2002 – It was reported that North Korea had told the U.S. that it had a secret nuclear weapons program in violation of an 1994 agreement with the U.S. 

2002 – The Arthur Andersen accounting firm was sentenced to five years probation and fined $500,000 for obstructing a federeal investigation of the energy company Enron.

2008 – The iTunes Music Store reached 200 billion television episodes sold.

 

1854 Lincoln speaks out against slavery 10/16 – Black History


slavesinchainsOn this day in 1854, an obscure lawyer and Congressional hopeful from the state of Illinois named Abraham Lincoln delivers a speech regarding the Kansas-Nebraska Act, which Congress had passed five months earlier.
In his speech, the future president denounced the act and outlined his views on slavery, which he called “immoral.”Under the terms of the Kansas-Nebraska Act, two new territories—Kansas and Nebraska—would be allowed into the Union and each territory’s citizens would be given the power to determine whether slavery would be allowed within the territory’s borders. It was believed that the act would set a precedent for determining the legality of slavery in other new territories. Controversy over the act influenced political races across the country that fall.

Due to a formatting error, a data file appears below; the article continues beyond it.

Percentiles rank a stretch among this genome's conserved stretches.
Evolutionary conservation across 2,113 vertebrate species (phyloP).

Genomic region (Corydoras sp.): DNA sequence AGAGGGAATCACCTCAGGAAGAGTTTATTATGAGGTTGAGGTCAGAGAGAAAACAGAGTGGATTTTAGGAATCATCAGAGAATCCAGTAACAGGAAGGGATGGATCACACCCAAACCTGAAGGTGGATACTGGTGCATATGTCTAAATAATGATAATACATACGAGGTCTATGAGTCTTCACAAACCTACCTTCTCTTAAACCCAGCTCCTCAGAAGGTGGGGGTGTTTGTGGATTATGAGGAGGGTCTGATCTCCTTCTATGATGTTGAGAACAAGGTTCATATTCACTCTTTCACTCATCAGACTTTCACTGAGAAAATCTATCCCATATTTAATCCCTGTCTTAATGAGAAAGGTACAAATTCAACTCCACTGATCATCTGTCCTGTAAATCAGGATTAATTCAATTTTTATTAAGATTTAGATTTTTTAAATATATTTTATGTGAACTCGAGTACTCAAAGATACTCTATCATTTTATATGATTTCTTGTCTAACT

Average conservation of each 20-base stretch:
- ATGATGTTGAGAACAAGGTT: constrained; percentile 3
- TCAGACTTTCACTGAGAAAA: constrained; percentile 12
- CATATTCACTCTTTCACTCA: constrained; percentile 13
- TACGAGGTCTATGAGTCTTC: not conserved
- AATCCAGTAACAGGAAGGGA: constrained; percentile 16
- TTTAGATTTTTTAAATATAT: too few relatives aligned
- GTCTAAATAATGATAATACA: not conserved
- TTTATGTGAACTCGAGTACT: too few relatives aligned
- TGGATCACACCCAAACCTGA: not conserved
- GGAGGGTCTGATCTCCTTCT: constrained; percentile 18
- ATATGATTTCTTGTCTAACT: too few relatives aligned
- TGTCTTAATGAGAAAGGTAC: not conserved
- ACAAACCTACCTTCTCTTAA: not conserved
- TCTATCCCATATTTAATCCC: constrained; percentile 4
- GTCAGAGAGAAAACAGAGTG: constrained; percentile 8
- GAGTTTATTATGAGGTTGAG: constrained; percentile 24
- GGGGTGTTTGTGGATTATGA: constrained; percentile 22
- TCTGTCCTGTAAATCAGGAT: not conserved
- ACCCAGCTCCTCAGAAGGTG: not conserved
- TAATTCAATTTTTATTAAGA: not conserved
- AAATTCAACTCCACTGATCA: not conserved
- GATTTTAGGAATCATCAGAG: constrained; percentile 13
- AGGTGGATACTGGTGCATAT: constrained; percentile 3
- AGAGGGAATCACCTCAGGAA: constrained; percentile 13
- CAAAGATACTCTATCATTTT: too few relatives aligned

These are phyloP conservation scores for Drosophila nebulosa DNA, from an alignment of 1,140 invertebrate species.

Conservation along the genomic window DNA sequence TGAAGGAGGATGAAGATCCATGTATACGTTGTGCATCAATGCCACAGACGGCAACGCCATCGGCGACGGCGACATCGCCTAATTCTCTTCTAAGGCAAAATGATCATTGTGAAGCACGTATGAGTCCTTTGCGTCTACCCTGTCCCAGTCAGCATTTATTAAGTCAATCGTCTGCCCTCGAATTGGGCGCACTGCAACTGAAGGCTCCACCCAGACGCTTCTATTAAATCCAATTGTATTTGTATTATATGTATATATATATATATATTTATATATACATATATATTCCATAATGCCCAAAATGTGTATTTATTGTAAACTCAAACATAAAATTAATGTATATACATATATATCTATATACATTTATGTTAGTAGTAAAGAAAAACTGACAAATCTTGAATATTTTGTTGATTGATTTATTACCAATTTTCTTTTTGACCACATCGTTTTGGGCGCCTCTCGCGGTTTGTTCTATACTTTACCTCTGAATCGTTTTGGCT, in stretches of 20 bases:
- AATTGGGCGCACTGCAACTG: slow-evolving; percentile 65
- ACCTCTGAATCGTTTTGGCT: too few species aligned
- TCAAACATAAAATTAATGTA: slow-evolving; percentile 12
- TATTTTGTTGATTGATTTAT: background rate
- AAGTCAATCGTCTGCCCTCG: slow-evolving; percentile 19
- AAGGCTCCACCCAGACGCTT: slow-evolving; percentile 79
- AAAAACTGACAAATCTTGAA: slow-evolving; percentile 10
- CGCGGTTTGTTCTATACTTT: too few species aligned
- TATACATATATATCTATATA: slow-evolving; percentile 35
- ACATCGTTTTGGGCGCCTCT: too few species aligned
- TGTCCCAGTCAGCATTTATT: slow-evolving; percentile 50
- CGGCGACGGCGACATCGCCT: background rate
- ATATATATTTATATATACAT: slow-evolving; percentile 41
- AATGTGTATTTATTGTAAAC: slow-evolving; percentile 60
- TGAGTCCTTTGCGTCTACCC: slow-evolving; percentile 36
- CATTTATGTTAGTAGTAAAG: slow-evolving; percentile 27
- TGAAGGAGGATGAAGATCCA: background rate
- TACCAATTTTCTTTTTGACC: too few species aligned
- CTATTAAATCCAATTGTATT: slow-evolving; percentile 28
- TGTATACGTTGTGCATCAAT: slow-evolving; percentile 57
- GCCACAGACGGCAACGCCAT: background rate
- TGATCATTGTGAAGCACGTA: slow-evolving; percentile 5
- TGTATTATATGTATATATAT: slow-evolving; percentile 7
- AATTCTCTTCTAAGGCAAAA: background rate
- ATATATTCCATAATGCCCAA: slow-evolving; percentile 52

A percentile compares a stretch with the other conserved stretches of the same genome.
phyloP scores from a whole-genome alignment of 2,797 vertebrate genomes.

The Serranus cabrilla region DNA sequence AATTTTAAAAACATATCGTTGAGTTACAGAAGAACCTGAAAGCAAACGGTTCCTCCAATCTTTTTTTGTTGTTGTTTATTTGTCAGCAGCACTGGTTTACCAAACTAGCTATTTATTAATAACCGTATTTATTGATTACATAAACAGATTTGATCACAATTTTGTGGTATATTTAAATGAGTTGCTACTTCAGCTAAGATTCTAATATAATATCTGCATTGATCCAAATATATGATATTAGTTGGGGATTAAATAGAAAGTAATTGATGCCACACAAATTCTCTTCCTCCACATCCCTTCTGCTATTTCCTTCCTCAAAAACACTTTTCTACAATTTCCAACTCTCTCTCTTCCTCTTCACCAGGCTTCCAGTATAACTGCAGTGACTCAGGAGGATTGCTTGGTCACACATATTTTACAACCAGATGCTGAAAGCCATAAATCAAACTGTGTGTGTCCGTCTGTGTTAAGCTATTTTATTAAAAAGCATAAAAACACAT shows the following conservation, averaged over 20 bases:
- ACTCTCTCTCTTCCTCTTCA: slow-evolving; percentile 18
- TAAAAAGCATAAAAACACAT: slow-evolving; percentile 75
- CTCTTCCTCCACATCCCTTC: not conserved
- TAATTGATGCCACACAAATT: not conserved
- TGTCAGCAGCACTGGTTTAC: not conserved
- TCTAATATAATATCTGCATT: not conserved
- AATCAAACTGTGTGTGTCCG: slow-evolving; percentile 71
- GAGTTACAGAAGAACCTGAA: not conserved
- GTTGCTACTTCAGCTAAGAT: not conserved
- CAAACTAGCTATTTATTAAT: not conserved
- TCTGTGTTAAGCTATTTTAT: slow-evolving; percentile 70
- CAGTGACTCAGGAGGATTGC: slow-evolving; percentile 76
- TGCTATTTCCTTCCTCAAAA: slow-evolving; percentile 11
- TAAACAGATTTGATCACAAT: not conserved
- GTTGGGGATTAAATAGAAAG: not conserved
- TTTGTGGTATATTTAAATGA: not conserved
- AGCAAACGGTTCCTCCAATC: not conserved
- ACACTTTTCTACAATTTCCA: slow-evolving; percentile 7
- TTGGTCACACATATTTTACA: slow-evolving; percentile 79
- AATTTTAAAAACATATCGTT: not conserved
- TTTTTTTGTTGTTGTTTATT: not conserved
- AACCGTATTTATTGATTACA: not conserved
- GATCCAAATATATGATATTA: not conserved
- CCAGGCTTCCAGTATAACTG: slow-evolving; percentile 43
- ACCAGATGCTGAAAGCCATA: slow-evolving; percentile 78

Abolitionists, like Lincoln, hoped to convince lawmakers in the new territories to reject slavery.Lincoln, who was practicing law at the time, campaigned on behalf of abolitionist Republicans in Illinois and attacked the Kansas-Nebraska Act. He denounced members of the Democratic Party for backing a law that “assumes there can be moral right in the enslaving of one man by another.” He believed that the law went against the founding American principle that “all men are created equal.” Lincoln was an abolitionist at heart, but he realized that the outlawing of slavery in states where it already existed might lead to civil war. Instead, he advocated outlawing the spread of slavery to new states. He hoped this plan would preserve the Union and slowly eliminate slavery by confining it to the South, where, he believed, “it would surely die a slow death.”Lincoln and his fellow abolitionists were dismayed when Kansans voted a pro-slavery candidate into Congress in November. As Lincoln’s political career picked up momentum over the next several years, he continually referred to the Kansas-Nebraska Act and the seeming inevitability that Kansas should become a slave state as “a violence…it was conceived in violence, passed in violence, is maintained in violence, and is being executed in violence.”Lincoln continued to actively campaign against slavery in Kansas and helped to raise money to support anti-slavery candidates in that state.
Meanwhile he continued his law practice and ran for the U.S. Senate in 1859. Although he lost to Democrat Stephen Douglas, Lincoln began to make a name for himself in national politics and earned increasing support from the North and abolitionists across the nation. It was this constituency that helped him win the presidency in 1860.